How Can You Become A Professional In Your Field?
The Difference Between Professionals and Amateurs
It doesn’t matter what you are trying to become better at, if you only do the work when you’re motivated, then you’ll never be consistent enough to become a professional.
The ability to show up everyday, stick to the schedule, and do the work — especially when you don’t feel like it — is so valuable that it is literally all you need to become better 99% of the time.
I’ve seen this in my own experiences…
When I don’t miss workouts, I get in the best shape of my life.
When I write every week, I become a better writer.
It’s simple and powerful. But why is it so difficult?
The Pain of Being A Pro
Approaching your goals — whatever they are — with the attitude of a professional isn’t easy.
In fact, being a pro is painful.
The simple fact of the matter is that most of the time we are inconsistent.
We all have goals that we would like to achieve and dreams that we would like to fulfill, but it doesn’t matter what you are trying to become better at, if you only do the work when it’s convenient or exciting, then you’ll never be consistent enough to achieve remarkable results.
I can guarantee that if you manage to start a habit and keep sticking to it, there will be days when you feel like quitting.
When you start a business, there will be days when you don’t feel like showing up.
When you’re at the gym, there will be sets that you don’t feel like finishing.
When it’s time to write, there will be days that you don’t feel like typing.
But stepping up when it’s annoying or painful or draining to do so, that’s what makes the difference between a professional and an amateur.
Professionals stick to the schedule, amateurs let life get in the way.
Professionals know what is important to them and work towards it with purpose, amateurs get pulled off course by the urgencies of life.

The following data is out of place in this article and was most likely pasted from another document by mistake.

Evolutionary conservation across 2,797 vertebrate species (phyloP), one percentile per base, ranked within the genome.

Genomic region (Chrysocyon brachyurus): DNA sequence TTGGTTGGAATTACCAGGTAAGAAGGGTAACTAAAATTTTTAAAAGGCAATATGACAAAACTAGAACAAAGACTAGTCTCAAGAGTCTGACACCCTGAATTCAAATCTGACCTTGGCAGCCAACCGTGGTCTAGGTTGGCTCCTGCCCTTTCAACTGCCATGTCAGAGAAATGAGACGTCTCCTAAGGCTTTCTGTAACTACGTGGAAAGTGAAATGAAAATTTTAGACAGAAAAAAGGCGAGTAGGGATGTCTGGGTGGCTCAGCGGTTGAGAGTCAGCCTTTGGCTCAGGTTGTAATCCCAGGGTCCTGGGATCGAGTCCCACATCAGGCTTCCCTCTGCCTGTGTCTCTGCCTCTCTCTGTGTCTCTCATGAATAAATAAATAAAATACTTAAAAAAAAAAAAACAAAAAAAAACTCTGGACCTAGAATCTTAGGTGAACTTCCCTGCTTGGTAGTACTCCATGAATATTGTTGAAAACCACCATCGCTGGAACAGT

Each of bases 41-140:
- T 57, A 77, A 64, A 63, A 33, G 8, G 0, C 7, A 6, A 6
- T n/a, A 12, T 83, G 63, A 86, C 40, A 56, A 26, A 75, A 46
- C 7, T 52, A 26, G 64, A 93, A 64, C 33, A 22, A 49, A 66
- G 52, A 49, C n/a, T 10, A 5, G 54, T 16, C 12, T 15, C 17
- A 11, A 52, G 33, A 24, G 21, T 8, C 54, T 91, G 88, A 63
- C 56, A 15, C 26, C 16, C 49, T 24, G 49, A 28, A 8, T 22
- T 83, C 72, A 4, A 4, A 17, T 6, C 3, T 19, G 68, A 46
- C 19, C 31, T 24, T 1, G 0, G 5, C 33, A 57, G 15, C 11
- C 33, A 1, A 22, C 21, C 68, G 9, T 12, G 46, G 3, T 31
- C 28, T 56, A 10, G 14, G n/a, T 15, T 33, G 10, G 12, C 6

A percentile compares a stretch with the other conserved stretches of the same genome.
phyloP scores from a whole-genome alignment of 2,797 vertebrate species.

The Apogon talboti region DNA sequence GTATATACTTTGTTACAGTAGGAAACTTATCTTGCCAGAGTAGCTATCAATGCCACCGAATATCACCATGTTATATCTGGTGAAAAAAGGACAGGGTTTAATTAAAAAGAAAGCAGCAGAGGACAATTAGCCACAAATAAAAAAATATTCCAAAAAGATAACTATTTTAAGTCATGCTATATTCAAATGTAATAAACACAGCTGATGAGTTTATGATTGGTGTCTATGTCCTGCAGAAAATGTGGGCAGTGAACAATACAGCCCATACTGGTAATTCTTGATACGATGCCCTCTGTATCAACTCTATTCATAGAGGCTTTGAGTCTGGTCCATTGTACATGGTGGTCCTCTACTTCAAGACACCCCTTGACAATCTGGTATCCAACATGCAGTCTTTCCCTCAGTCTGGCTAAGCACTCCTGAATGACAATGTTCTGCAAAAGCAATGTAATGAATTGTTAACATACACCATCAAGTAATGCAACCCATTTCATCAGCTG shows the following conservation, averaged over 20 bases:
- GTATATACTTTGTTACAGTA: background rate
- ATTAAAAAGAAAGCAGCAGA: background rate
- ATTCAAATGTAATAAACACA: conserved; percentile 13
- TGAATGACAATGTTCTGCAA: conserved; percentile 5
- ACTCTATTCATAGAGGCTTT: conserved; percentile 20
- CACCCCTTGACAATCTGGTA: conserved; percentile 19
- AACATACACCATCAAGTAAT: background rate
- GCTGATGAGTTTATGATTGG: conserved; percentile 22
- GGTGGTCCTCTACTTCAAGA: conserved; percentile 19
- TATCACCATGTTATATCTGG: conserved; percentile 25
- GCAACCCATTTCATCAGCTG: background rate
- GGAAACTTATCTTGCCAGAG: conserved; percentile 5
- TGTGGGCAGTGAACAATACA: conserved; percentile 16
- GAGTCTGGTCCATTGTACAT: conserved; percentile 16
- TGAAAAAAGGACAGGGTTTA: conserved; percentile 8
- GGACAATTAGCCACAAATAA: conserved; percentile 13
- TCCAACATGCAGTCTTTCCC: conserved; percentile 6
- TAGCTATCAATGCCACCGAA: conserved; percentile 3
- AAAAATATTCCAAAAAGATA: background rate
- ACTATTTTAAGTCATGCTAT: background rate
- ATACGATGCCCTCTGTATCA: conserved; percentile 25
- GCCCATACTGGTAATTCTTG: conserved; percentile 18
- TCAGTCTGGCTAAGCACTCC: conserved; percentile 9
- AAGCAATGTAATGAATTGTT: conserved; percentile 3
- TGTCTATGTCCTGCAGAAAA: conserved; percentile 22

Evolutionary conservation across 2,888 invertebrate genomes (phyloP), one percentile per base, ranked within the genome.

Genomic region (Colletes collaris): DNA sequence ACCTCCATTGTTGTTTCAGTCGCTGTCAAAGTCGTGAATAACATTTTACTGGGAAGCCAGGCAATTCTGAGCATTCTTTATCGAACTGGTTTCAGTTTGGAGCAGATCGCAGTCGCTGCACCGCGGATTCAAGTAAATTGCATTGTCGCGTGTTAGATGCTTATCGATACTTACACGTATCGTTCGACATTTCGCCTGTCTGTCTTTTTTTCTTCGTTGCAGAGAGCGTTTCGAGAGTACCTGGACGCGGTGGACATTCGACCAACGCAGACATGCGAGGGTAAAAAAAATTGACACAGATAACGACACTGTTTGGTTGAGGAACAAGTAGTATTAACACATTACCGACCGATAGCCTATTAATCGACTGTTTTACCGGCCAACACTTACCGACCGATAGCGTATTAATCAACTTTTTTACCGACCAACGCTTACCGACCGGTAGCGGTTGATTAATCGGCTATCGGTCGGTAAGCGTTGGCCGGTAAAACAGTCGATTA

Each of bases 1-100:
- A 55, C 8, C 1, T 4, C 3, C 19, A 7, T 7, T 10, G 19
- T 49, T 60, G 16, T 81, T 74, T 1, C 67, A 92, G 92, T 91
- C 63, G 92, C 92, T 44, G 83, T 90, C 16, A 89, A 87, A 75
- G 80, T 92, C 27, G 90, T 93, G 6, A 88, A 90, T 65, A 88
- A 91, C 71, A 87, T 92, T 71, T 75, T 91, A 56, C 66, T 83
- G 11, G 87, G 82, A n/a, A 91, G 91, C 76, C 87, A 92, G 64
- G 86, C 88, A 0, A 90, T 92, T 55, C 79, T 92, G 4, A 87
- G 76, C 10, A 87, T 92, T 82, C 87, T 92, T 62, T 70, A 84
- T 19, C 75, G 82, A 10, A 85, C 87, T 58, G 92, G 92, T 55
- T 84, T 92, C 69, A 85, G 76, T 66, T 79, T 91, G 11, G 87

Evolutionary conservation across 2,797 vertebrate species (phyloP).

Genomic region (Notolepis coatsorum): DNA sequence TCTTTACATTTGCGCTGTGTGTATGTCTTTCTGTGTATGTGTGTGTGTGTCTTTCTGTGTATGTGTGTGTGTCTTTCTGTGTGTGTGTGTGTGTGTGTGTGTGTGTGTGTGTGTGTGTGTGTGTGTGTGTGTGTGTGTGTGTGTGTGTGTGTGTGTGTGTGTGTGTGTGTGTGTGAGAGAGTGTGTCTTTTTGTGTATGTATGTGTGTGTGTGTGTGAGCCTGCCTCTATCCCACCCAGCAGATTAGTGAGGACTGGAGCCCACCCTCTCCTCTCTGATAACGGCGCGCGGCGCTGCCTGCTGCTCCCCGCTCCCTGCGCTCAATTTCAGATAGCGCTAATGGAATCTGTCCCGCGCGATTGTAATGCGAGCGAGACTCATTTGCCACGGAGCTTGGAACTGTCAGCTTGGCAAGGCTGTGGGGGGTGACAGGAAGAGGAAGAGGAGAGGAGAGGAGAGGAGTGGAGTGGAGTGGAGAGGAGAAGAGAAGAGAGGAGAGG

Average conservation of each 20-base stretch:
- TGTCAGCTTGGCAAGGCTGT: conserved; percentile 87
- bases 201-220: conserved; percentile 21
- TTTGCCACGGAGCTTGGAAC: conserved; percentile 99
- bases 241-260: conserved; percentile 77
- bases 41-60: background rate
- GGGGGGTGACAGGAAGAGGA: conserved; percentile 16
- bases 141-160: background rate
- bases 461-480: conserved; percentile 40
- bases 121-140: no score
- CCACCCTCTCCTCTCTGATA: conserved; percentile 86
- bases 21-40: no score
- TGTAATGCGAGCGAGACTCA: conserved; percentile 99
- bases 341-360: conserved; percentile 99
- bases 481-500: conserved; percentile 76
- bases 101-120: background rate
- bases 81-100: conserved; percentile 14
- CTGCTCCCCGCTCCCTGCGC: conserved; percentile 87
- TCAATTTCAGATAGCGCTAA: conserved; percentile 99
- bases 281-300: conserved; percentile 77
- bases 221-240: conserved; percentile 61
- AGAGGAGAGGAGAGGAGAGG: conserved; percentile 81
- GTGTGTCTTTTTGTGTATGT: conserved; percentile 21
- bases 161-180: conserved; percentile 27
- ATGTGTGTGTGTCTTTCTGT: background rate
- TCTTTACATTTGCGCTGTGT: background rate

You’ll Never Regret Starting Important Work
Some people might think I’m promoting the benefits of being a workaholic.
“Professionals work harder than everyone else and that’s why they’re great.” Actually, that’s not it at all.
Being a pro is about having the discipline to commit to what is important to you instead of merely saying something is important to you.
It’s about starting when you feel like stopping, not because you want to work more, but because your goal is important enough to you that you don’t simply work on it when it’s convenient.
Becoming a pro is about making your priorities a reality.
There have been a lot of sets that I haven’t felt like finishing, but I’ve never regretted doing the workout.
There have been a lot of articles I haven’t felt like writing, but I’ve never regretted publishing on schedule.
There have been a lot of days I’ve felt like relaxing, but I’ve never regretted showing up and working on something that is important to me.
Becoming a pro doesn’t mean you’re a workaholic.
It means that you’re good at making time for what matters to you — especially when you don’t feel like it — instead of playing the role of the victim and letting life happen to you.
How to Become a Professional
Going about your work like a pro isn’t easy, but it’s also not as complicated or difficult as you might think. There are three steps.
- Decide what you want to be good at.
Purpose is everything. If you know what you want, then getting it is much easier. This sounds simple, but in my experience even people who are smart, creative, and talented rarely know exactly what they are working for and why.
- Set a schedule for your actions.
Once you know what you want, set a schedule for actually doing it.
Note: Don’t make the same mistake I have made, which is setting a schedule based on results.
Don’t map out how much weight you want to lose each week or how much money you want to make. “Lose 5 pounds” is not an action you can perform. “Do three sets of squats” is an action you can perform.
You want to set a schedule based on actions you can do, not results that you want.
- Stick to your schedule for one week.
Stop thinking about how hard it will be to follow a schedule for a month or a year. Just follow it for this week.
For the next 7 days, don’t let distractions get in the way.
Setting a schedule doesn’t make you a professional, following it does.
Don’t be a writer, be writing. Don’t be a lifter, be lifting. For one week, do the things you want to do without letting life get in the way. Next week, start again.